Dr Morag Duffin – Head of Access and Participation and Jakob Sexton – Student Association President, The University of Law
This workshop will provide guidance on how institutions can co-create with students’ unions. It will take as a case study the difficulty of co-creation at a multi-campus institution with a large cohort of students on one-year courses. Widening Participation work is irrelevant and likely ineffective if it isn’t informed and created by students at that institution with lived experiences. Engaging with students’ unions is one way of engaging with the study body through its student representatives. It has its limitations though. This workshop will look at the benefits and challenges of co-creation with students’ unions, and in particular as opposed to co-creation with students, covering topics like:
Across the sector there are clear examples of positive and impactful engagement of work carried out by students unions in collaboration with their university addressing WP areas. Taking the BAME attainment gap as an example, the NUS/UK report ‘Black, Asian and Minority Ethnic Student Attainment at UK Universities #closing the gap’ recommends that ‘universities and students’ unions should consider…how they can best work together and use sector networks and resources to effectively implement interventions to remove the attainment gap and share their experiences’. In the sector’s work to address the BAME attainment gap, collaboration has been key, for example the University of Hertfordshire’s BAME advocates scheme, SOAS Student Union’s 2016 Report ‘Degrees of racism: A qualitative investigation into ethnicity attainment gaps at SOAS’ and the recent Race Equality Champion initiative at the University of Sheffield.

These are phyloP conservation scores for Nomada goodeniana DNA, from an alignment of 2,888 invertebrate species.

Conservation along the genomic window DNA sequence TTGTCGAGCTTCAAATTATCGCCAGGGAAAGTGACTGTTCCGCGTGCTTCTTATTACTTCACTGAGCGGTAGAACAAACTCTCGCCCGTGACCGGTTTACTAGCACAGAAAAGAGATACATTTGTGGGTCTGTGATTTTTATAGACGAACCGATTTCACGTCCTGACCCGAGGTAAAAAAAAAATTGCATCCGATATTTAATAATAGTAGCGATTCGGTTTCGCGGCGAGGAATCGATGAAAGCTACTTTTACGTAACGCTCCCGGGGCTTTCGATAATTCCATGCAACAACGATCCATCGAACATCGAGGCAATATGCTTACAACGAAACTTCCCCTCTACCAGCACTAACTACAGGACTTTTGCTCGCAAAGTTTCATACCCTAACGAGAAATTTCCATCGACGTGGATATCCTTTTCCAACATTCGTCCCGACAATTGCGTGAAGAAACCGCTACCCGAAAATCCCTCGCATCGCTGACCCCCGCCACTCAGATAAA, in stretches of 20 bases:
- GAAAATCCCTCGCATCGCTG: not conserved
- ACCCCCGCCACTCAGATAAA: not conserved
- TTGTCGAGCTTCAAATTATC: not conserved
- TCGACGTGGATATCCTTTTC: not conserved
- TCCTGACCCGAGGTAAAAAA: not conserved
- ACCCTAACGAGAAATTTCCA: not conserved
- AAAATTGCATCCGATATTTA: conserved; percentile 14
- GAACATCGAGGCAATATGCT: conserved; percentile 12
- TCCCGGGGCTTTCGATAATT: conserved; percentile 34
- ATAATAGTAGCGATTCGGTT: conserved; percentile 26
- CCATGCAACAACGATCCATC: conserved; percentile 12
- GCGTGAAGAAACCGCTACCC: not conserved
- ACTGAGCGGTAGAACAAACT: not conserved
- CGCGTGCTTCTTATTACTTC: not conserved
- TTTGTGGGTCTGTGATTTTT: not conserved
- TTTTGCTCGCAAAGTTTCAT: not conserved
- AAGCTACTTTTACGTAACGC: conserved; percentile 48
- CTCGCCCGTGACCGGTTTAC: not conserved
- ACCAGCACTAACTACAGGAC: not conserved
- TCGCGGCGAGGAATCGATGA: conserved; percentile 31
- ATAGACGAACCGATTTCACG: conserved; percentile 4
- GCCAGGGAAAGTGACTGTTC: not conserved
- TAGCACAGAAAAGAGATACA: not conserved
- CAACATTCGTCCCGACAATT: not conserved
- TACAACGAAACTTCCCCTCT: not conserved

There is also clear sector evidence of the challenges when working with Students Unions, as evidenced by the What Works? Student Retention and Success programme, which showed that elected student union’s officers were the least involved group of students in the programme. The main challenge universities identified was the short time that elected representatives are in post in comparison to the duration of the programme. From the student unions’ point of view, many student unions have concerns about engaging with their university’s Access and Participation Plan on the basis that it is beyond their level of “expectancy” in their roles. Also some who have consulted on WP matters have found that their view is overlooked.
This interactive workshop will encourage discussion and provide delegates with positive take-away actions.
Proposed format of the workshop:
Delegates will leave the workshop with a map of their current engagement with their students’ union as well as an action plan of how to improve their engagement with it.